No Lie: House Votes To Admonish Rep. Wilson Over Outburst

ElectionsBarack ObamaJustice SystemIllegal ImmigrantsLaws and LegislationCrime, Law and Justice

The Democratic-controlled House today voted to admonish Rep. Joe Wilson (R-S.C.) for heckling President Obama during his healthcare address to Congress last week, heightening partisan tensions in the Capitol.

Although the lawmaker apologized to the White House for shouting out "You lie," Democrats have insisted that Wilson again say he's sorry -- this time from the House floor.

"He made the institution look bad," said Rep. William Lacy Clay (D-Mo.). Rep. Donna Edwards (D-Md.) added: "You can't substitute a personal apology for a public offense."

But Wilson has refused to apologize again, and the Republican leadership has backed him, noting that the president accepted the congressman's first apology.

Wilson told his colleagues on the House floor today: "I think it is clear to the American people that there are far more important issues facing this nation than what we are addressing right now. . . . [The president] graciously accepted my apology, and the issue is over."

But a number of Democratic lawmakers contended that Wilson's outburst had been a breach of decorum and that he had brought "discredit to the House" when he accused Obama of lying when the president asserted that his healthcare overhaul would not benefit illegal immigrants.

The 240-179 vote for a resolution of House disapproval of Wilson's act was cast largely along party lines.

House Speaker Nancy Pelosi (D-San Francisco) initially thought that the public rebuke would serve as a distraction from the healthcare debate but yielded to lawmakers, including members of the Congressional Black Caucus, who said Wilson's outburst was a sign of disrespect of the nation's first African American president.

"I guess we'll probably have folks putting on white hoods again," Rep. Hank Johnson (D-Ga.) said. "That's the logical conclusion if this kind of attitude is not rebuked."

Still, some Democrats were ambivalent about a public rebuke.

"I think he should man up, but I'm not sure we should push him to do it," said Eleanor Holmes Norton, a Democrat who is Washington, D.C.'s delegate in Congress. "If it looks like we're trying to humiliate the guy, we play straight into their hands."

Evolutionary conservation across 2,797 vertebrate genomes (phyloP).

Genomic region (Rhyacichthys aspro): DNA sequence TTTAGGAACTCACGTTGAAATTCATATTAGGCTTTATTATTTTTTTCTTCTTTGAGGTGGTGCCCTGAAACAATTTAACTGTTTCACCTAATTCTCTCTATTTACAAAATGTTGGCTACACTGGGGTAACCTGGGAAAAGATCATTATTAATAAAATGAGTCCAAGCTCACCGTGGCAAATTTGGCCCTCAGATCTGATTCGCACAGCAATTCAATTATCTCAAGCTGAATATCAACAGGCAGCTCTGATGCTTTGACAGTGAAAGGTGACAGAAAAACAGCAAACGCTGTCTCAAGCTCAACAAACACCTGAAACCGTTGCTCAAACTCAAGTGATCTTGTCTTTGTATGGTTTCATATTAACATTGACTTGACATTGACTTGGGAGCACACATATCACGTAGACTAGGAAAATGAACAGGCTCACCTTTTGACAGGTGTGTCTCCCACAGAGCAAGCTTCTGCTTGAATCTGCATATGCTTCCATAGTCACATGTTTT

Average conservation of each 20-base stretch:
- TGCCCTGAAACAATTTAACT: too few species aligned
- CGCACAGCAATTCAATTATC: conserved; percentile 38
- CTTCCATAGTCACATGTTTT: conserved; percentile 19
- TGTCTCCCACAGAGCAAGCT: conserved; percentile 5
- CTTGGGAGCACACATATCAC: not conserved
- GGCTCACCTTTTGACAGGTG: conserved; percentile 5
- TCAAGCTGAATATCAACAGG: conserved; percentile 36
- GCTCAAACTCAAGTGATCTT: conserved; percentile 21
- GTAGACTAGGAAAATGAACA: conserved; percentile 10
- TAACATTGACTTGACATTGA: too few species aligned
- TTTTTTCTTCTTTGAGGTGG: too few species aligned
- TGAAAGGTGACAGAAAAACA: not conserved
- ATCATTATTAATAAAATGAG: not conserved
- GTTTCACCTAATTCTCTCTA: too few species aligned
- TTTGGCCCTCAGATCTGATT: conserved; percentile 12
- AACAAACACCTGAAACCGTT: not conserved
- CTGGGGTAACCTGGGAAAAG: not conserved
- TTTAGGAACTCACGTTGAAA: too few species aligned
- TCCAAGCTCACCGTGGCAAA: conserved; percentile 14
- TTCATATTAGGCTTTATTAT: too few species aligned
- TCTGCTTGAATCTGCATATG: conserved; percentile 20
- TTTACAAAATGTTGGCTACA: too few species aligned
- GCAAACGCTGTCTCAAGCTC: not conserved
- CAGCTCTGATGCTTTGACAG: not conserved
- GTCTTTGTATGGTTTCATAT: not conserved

Rep. Paul W. Hodes (D-N.H.), who voted against the resolution chastising Wilson, said, "It's time to move on. We should not allow Mr. Wilson's reckless conduct to overshadow the need to work together to craft a strong healthcare reform measure."

Wilson has become a hero to the right, raking in more than $1.5 million in campaign contributions since Obama's address Wednesday night, according to the National Republican Congressional Committee. Rob Miller, his likely Democratic challenger, has raised a similar amount.

A USA Today/Gallup national poll released Monday found that 68% of those surveyed disapproved of Wilson's outburst.

Wilson posted on his campaign website a video of his wife, Roxanne, saying that she asked her husband after Obama's speech, "Who's the nut who hollered out, 'You lie'?"

But she said her husband was reflecting the passionate views of his constituents whom he saw at town halls.

"My husband doesn't deserve the treatment he's getting from Congress," she says.

Republican National Committee Chairman Michael Steele said, "Democrats don't want an apology. They want a sideshow -- something to shift the focus away from their government-run experiment on healthcare."

The White House took a hands-off approach. Asked about the rebuke, While House Deputy Press Secretary Bill Burton said, "That's House business."

Copyright © 2014, Los Angeles Times